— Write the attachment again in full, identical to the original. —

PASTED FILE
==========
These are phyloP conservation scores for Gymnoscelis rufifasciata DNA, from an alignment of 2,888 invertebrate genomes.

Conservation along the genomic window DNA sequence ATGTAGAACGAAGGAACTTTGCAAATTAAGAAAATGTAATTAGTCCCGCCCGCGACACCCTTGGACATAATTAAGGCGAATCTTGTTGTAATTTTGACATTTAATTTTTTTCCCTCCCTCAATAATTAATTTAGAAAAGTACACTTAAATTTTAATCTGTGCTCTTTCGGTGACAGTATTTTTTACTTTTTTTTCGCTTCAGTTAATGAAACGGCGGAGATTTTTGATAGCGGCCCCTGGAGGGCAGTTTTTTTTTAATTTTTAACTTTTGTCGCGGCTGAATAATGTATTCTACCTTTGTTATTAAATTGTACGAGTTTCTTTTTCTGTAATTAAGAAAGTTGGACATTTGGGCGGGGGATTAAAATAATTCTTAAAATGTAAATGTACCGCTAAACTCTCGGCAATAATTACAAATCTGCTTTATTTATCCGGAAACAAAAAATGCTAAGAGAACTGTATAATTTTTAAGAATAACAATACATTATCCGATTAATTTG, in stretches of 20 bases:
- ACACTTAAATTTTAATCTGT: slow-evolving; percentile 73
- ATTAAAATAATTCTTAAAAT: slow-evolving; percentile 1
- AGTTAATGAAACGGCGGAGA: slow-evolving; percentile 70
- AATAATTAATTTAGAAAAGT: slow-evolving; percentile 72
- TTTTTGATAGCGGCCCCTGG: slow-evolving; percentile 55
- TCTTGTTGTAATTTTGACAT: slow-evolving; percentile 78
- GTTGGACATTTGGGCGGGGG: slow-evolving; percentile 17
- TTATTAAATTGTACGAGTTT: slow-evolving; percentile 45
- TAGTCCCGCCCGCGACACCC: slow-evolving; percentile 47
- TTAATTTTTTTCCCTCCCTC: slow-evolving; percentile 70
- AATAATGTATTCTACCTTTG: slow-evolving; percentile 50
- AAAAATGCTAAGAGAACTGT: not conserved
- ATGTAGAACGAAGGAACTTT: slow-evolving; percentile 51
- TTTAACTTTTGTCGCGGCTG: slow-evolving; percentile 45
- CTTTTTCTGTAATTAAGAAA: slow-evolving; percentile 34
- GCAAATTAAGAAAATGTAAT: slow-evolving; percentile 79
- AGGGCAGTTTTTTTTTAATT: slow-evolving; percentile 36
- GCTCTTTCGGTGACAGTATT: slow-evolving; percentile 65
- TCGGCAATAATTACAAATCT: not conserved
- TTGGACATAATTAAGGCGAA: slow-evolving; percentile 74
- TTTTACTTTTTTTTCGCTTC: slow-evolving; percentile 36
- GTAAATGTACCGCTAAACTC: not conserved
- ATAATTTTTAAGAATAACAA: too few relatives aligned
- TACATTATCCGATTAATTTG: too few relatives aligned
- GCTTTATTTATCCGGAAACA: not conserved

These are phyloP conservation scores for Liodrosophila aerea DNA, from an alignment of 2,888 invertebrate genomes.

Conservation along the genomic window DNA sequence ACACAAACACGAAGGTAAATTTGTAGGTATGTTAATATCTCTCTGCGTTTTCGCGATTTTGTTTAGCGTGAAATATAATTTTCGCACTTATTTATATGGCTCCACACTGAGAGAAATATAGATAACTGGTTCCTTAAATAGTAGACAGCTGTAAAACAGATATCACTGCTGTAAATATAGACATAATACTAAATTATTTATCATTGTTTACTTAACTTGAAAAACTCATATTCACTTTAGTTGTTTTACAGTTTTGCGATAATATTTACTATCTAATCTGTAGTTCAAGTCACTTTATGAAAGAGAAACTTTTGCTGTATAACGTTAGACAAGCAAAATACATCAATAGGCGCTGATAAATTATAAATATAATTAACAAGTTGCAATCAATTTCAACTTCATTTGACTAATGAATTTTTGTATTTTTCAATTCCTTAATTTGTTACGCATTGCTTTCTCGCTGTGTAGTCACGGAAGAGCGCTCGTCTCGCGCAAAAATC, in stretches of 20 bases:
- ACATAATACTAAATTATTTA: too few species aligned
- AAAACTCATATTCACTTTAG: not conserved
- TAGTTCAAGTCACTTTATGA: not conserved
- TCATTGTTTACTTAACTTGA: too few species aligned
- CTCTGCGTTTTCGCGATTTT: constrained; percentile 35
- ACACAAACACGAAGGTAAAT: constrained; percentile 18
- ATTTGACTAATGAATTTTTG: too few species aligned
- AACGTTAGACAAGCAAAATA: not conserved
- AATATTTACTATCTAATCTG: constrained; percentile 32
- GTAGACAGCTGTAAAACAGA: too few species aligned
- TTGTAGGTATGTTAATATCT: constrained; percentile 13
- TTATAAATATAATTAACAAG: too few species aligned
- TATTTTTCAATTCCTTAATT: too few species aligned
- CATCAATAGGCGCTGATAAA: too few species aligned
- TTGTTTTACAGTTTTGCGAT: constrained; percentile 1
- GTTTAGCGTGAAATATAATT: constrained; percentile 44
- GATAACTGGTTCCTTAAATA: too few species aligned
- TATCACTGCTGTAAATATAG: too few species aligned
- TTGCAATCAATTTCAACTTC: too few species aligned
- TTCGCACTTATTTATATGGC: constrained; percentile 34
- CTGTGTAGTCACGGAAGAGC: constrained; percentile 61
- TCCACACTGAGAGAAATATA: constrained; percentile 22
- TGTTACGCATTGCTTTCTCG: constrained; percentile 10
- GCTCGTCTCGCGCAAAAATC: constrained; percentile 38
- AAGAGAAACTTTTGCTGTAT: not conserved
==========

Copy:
These are phyloP conservation scores for Gymnoscelis rufifasciata DNA, from an alignment of 2,888 invertebrate genomes.

Conservation along the genomic window DNA sequence ATGTAGAACGAAGGAACTTTGCAAATTAAGAAAATGTAATTAGTCCCGCCCGCGACACCCTTGGACATAATTAAGGCGAATCTTGTTGTAATTTTGACATTTAATTTTTTTCCCTCCCTCAATAATTAATTTAGAAAAGTACACTTAAATTTTAATCTGTGCTCTTTCGGTGACAGTATTTTTTACTTTTTTTTCGCTTCAGTTAATGAAACGGCGGAGATTTTTGATAGCGGCCCCTGGAGGGCAGTTTTTTTTTAATTTTTAACTTTTGTCGCGGCTGAATAATGTATTCTACCTTTGTTATTAAATTGTACGAGTTTCTTTTTCTGTAATTAAGAAAGTTGGACATTTGGGCGGGGGATTAAAATAATTCTTAAAATGTAAATGTACCGCTAAACTCTCGGCAATAATTACAAATCTGCTTTATTTATCCGGAAACAAAAAATGCTAAGAGAACTGTATAATTTTTAAGAATAACAATACATTATCCGATTAATTTG, in stretches of 20 bases:
- ACACTTAAATTTTAATCTGT: slow-evolving; percentile 73
- ATTAAAATAATTCTTAAAAT: slow-evolving; percentile 1
- AGTTAATGAAACGGCGGAGA: slow-evolving; percentile 70
- AATAATTAATTTAGAAAAGT: slow-evolving; percentile 72
- TTTTTGATAGCGGCCCCTGG: slow-evolving; percentile 55
- TCTTGTTGTAATTTTGACAT: slow-evolving; percentile 78
- GTTGGACATTTGGGCGGGGG: slow-evolving; percentile 17
- TTATTAAATTGTACGAGTTT: slow-evolving; percentile 45
- TAGTCCCGCCCGCGACACCC: slow-evolving; percentile 47
- TTAATTTTTTTCCCTCCCTC: slow-evolving; percentile 70
- AATAATGTATTCTACCTTTG: slow-evolving; percentile 50
- AAAAATGCTAAGAGAACTGT: not conserved
- ATGTAGAACGAAGGAACTTT: slow-evolving; percentile 51
- TTTAACTTTTGTCGCGGCTG: slow-evolving; percentile 45
- CTTTTTCTGTAATTAAGAAA: slow-evolving; percentile 34
- GCAAATTAAGAAAATGTAAT: slow-evolving; percentile 79
- AGGGCAGTTTTTTTTTAATT: slow-evolving; percentile 36
- GCTCTTTCGGTGACAGTATT: slow-evolving; percentile 65
- TCGGCAATAATTACAAATCT: not conserved
- TTGGACATAATTAAGGCGAA: slow-evolving; percentile 74
- TTTTACTTTTTTTTCGCTTC: slow-evolving; percentile 36
- GTAAATGTACCGCTAAACTC: not conserved
- ATAATTTTTAAGAATAACAA: too few relatives aligned
- TACATTATCCGATTAATTTG: too few relatives aligned
- GCTTTATTTATCCGGAAACA: not conserved

These are phyloP conservation scores for Liodrosophila aerea DNA, from an alignment of 2,888 invertebrate genomes.

Conservation along the genomic window DNA sequence ACACAAACACGAAGGTAAATTTGTAGGTATGTTAATATCTCTCTGCGTTTTCGCGATTTTGTTTAGCGTGAAATATAATTTTCGCACTTATTTATATGGCTCCACACTGAGAGAAATATAGATAACTGGTTCCTTAAATAGTAGACAGCTGTAAAACAGATATCACTGCTGTAAATATAGACATAATACTAAATTATTTATCATTGTTTACTTAACTTGAAAAACTCATATTCACTTTAGTTGTTTTACAGTTTTGCGATAATATTTACTATCTAATCTGTAGTTCAAGTCACTTTATGAAAGAGAAACTTTTGCTGTATAACGTTAGACAAGCAAAATACATCAATAGGCGCTGATAAATTATAAATATAATTAACAAGTTGCAATCAATTTCAACTTCATTTGACTAATGAATTTTTGTATTTTTCAATTCCTTAATTTGTTACGCATTGCTTTCTCGCTGTGTAGTCACGGAAGAGCGCTCGTCTCGCGCAAAAATC, in stretches of 20 bases:
- ACATAATACTAAATTATTTA: too few species aligned
- AAAACTCATATTCACTTTAG: not conserved
- TAGTTCAAGTCACTTTATGA: not conserved
- TCATTGTTTACTTAACTTGA: too few species aligned
- CTCTGCGTTTTCGCGATTTT: constrained; percentile 35
- ACACAAACACGAAGGTAAAT: constrained; percentile 18
- ATTTGACTAATGAATTTTTG: too few species aligned
- AACGTTAGACAAGCAAAATA: not conserved
- AATATTTACTATCTAATCTG: constrained; percentile 32
- GTAGACAGCTGTAAAACAGA: too few species aligned
- TTGTAGGTATGTTAATATCT: constrained; percentile 13
- TTATAAATATAATTAACAAG: too few species aligned
- TATTTTTCAATTCCTTAATT: too few species aligned
- CATCAATAGGCGCTGATAAA: too few species aligned
- TTGTTTTACAGTTTTGCGAT: constrained; percentile 1
- GTTTAGCGTGAAATATAATT: constrained; percentile 44
- GATAACTGGTTCCTTAAATA: too few species aligned
- TATCACTGCTGTAAATATAG: too few species aligned
- TTGCAATCAATTTCAACTTC: too few species aligned
- TTCGCACTTATTTATATGGC: constrained; percentile 34
- CTGTGTAGTCACGGAAGAGC: constrained; percentile 61
- TCCACACTGAGAGAAATATA: constrained; percentile 22
- TGTTACGCATTGCTTTCTCG: constrained; percentile 10
- GCTCGTCTCGCGCAAAAATC: constrained; percentile 38
- AAGAGAAACTTTTGCTGTAT: not conserved